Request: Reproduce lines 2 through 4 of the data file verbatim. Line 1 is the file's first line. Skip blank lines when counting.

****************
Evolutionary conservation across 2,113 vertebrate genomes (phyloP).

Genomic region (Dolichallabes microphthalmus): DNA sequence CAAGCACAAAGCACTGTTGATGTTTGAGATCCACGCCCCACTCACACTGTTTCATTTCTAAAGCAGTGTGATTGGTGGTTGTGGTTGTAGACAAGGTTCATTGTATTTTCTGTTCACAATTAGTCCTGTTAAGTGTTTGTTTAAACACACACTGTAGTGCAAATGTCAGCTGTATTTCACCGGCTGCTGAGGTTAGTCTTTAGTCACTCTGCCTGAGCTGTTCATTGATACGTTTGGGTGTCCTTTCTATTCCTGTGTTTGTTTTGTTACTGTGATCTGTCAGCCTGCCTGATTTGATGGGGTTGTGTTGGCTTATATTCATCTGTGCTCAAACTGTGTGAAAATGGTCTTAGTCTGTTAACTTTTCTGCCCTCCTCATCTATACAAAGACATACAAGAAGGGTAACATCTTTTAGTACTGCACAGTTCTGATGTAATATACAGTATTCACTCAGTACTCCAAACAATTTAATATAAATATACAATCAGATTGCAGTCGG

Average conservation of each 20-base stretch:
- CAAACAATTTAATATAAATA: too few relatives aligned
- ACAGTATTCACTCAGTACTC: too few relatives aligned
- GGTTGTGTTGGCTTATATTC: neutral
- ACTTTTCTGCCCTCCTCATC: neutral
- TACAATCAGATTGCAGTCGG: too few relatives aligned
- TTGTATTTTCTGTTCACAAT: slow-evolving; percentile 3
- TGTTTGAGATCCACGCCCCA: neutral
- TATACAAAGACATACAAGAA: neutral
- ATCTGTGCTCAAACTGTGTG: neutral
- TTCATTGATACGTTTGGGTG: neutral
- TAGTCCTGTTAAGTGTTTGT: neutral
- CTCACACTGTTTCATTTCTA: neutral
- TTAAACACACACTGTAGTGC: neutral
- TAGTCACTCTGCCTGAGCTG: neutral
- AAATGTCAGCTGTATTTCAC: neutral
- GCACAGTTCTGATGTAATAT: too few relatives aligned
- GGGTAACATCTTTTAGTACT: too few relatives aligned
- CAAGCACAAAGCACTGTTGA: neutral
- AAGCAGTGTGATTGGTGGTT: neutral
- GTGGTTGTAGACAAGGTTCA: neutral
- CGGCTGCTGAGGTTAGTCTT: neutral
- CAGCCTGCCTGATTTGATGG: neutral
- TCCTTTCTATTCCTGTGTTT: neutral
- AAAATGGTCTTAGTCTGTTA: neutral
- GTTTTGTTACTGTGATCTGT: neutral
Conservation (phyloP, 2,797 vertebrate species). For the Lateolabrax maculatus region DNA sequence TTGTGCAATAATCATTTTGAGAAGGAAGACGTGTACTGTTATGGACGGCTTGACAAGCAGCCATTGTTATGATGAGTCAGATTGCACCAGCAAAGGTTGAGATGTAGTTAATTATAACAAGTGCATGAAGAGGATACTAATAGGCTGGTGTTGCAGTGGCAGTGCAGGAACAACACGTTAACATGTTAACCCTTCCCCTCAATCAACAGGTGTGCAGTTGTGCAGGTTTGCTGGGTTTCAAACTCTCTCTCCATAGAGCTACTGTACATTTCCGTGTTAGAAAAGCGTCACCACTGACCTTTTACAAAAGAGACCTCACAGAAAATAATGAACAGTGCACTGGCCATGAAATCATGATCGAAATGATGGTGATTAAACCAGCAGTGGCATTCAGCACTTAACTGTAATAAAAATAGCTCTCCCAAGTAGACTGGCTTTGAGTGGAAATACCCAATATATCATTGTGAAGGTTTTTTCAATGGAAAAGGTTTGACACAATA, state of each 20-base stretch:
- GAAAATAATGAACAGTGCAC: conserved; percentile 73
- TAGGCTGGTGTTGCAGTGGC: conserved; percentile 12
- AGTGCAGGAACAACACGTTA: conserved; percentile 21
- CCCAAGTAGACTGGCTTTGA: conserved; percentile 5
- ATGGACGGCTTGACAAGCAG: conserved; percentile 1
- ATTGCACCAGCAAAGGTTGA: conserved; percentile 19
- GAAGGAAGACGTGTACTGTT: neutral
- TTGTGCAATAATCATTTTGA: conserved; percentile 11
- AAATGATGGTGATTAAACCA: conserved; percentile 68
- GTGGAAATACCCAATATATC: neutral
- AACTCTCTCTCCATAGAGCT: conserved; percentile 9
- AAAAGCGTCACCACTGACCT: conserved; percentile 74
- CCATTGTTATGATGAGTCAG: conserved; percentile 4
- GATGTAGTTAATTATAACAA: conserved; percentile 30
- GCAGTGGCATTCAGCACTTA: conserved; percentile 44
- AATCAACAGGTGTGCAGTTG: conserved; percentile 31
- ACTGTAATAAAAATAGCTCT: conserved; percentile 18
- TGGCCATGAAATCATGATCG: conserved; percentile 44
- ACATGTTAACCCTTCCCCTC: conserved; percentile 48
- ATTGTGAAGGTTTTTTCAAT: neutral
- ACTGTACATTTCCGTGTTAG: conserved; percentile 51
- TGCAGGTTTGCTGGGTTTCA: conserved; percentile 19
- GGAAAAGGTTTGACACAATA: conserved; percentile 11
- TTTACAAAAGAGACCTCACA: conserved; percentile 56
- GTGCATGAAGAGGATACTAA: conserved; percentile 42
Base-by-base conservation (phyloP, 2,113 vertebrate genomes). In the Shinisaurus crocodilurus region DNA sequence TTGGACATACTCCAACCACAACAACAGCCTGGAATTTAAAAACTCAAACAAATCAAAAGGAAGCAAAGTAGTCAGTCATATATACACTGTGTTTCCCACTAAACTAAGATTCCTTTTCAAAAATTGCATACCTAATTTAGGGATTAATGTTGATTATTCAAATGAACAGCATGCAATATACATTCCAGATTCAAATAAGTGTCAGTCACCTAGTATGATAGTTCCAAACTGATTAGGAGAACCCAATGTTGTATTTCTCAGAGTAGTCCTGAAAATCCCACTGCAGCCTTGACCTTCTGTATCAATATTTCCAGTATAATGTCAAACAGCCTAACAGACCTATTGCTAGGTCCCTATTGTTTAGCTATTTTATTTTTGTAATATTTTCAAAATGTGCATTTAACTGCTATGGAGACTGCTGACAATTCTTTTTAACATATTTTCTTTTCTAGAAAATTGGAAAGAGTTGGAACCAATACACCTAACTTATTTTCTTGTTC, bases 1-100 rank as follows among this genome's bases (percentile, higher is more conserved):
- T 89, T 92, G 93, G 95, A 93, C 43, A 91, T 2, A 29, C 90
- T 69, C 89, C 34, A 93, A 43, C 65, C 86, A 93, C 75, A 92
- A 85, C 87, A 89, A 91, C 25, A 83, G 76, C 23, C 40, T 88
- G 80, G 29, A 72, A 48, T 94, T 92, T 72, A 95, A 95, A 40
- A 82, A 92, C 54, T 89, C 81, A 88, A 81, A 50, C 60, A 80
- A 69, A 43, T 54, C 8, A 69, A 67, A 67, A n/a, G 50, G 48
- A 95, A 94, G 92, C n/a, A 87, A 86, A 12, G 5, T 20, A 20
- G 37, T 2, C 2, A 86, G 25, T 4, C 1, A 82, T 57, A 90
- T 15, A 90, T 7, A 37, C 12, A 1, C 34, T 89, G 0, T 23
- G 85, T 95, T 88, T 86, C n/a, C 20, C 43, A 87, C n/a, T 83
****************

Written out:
Genomic region (Dolichallabes microphthalmus): DNA sequence CAAGCACAAAGCACTGTTGATGTTTGAGATCCACGCCCCACTCACACTGTTTCATTTCTAAAGCAGTGTGATTGGTGGTTGTGGTTGTAGACAAGGTTCATTGTATTTTCTGTTCACAATTAGTCCTGTTAAGTGTTTGTTTAAACACACACTGTAGTGCAAATGTCAGCTGTATTTCACCGGCTGCTGAGGTTAGTCTTTAGTCACTCTGCCTGAGCTGTTCATTGATACGTTTGGGTGTCCTTTCTATTCCTGTGTTTGTTTTGTTACTGTGATCTGTCAGCCTGCCTGATTTGATGGGGTTGTGTTGGCTTATATTCATCTGTGCTCAAACTGTGTGAAAATGGTCTTAGTCTGTTAACTTTTCTGCCCTCCTCATCTATACAAAGACATACAAGAAGGGTAACATCTTTTAGTACTGCACAGTTCTGATGTAATATACAGTATTCACTCAGTACTCCAAACAATTTAATATAAATATACAATCAGATTGCAGTCGG

Average conservation of each 20-base stretch:
- CAAACAATTTAATATAAATA: too few relatives aligned